Perception of bitterness, sweetness and liking of different genotypes of lettuce

M. Chadwick, F. Gawthrop, Richard W Michelmore, C. Wagstaff, L. Methven

Research output: Contribution to journalArticlepeer-review

31 Scopus citations


Lettuce is an important leafy vegetable, consumed across the world, containing bitter sesquiterpenoid lactone (SL) compounds that may negatively affect consumer acceptance and consumption. We assessed liking of samples with differing absolute abundance and different ratios of bitter:sweet compounds by analysing recombinant inbred lines (RILs) from an interspecific lettuce mapping population derived from a cross between a wild (L. serriola acc. UC96US23) and domesticated lettuce (L. sativa, cv. Salinas). We found that the ratio of bitter:sweet compounds was a key determinant of bitterness perception and liking. We were able to demonstrate that SLs, such as 8-deoxylactucin-15-sulphate, contribute most strongly to bitterness perception, whilst 15-p-hydroxylphenylacetyllactucin-8-sulphate does not contribute to bitter taste. Glucose was the sugar most highly correlated with sweetness perception. There is a genetic basis to the biochemical composition of lettuce. This information will be useful in lettuce breeding programmes in order to produce leaves with more favourable taste profiles.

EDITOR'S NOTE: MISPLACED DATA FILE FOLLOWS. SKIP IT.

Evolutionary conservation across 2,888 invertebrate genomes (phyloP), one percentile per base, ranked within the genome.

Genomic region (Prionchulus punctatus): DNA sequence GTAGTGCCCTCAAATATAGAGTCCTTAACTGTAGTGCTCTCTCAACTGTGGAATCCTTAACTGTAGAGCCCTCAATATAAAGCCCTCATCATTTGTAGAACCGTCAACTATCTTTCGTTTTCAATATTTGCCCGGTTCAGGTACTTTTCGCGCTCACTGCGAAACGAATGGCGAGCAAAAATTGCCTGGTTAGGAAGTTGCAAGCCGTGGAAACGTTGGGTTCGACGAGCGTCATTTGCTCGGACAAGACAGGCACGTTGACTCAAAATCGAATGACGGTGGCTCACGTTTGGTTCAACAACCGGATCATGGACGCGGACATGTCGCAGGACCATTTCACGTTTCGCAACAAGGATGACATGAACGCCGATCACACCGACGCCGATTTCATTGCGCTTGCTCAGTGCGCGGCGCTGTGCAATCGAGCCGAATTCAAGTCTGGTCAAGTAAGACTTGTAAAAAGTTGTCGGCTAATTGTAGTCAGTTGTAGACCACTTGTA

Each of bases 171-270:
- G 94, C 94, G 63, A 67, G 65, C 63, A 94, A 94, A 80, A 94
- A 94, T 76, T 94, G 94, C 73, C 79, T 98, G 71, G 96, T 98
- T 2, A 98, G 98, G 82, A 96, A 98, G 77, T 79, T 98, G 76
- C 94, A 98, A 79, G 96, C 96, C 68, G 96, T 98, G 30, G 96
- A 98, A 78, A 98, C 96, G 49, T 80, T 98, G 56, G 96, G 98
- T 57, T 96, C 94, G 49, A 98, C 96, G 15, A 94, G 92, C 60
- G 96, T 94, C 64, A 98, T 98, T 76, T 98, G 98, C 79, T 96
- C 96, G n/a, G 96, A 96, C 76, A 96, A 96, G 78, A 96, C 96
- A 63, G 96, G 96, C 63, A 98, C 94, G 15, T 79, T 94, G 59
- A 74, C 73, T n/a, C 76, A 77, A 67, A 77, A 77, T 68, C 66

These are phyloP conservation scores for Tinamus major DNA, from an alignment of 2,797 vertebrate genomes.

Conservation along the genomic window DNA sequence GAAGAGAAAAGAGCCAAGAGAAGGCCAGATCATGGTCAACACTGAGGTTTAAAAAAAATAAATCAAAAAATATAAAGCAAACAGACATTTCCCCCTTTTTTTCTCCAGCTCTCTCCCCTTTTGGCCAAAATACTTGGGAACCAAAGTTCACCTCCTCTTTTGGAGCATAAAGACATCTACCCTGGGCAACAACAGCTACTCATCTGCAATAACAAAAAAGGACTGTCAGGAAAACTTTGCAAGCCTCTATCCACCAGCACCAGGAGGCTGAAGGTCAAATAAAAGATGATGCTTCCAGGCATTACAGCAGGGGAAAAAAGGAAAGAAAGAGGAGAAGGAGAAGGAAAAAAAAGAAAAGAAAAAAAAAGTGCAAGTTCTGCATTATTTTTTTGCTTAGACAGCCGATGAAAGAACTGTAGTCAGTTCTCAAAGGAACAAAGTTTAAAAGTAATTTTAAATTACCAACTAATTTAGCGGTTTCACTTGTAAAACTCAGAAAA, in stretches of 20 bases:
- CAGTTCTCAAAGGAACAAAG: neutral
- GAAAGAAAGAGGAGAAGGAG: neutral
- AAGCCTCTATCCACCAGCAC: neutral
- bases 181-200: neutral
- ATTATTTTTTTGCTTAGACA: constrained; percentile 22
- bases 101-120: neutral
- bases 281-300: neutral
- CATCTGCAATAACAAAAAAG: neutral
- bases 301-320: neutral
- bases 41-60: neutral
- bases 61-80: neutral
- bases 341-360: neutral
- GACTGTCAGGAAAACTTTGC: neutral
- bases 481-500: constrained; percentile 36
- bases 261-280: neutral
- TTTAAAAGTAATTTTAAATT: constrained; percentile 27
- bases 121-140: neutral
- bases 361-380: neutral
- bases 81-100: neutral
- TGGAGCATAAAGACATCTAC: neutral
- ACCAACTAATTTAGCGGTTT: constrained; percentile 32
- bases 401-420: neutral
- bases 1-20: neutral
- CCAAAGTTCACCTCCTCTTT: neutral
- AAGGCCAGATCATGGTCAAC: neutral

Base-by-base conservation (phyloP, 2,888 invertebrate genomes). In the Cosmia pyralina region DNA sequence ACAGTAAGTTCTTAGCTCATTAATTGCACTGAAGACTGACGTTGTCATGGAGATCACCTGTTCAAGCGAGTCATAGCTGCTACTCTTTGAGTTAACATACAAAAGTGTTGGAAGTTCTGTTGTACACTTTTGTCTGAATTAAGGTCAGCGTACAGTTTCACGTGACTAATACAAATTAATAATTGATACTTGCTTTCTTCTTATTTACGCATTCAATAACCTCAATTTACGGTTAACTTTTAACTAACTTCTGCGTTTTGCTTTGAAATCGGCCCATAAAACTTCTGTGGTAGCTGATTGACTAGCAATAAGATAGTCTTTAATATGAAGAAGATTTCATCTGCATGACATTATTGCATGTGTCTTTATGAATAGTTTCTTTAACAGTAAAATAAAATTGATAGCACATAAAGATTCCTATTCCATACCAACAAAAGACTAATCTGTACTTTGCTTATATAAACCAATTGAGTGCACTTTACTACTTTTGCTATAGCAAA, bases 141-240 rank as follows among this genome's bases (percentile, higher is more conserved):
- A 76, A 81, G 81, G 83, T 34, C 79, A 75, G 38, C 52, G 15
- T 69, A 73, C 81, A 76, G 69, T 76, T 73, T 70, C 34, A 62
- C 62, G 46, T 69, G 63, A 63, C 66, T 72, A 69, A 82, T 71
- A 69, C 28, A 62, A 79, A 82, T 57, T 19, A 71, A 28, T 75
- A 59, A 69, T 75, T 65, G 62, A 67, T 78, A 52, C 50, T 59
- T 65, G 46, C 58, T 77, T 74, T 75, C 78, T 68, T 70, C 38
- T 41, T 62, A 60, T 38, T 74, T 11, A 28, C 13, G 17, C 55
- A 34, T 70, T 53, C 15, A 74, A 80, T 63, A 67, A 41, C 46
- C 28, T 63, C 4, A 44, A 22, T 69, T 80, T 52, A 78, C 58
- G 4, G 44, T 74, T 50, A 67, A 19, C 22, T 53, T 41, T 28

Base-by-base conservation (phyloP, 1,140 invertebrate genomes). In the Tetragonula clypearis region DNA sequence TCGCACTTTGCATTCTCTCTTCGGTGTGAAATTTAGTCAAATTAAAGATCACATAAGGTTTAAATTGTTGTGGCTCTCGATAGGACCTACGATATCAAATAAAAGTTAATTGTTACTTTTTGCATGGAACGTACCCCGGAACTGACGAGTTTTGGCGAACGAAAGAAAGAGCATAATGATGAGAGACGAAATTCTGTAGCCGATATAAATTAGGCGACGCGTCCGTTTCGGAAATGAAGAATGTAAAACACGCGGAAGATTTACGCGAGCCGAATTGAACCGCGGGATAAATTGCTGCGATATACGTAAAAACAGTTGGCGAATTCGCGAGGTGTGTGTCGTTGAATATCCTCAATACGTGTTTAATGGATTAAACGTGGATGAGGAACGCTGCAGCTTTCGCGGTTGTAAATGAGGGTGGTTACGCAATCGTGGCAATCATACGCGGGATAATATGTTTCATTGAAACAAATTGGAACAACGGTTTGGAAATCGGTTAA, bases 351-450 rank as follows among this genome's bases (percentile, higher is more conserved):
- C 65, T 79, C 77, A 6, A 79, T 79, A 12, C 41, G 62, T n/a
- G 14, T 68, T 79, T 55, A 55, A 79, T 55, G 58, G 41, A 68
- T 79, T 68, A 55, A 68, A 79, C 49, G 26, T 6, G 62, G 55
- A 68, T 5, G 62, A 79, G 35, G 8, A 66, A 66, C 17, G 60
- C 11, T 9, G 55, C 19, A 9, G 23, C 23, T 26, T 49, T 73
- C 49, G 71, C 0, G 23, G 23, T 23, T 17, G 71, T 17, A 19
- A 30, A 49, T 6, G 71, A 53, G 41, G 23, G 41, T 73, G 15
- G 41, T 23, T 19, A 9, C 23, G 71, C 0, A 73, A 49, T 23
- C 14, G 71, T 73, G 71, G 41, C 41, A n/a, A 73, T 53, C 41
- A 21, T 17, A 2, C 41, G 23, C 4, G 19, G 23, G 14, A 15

Original languageEnglish (US)
Pages (from-to)66-74
Number of pages9
JournalFood Chemistry
StatePublished - Apr 15 2016


  • Bitter suppression
  • Bitterness
  • Lettuce
  • Sesquiterpenoid lactone
  • Sugar
  • Sweetness

ASJC Scopus subject areas

  • Analytical Chemistry
  • Food Science


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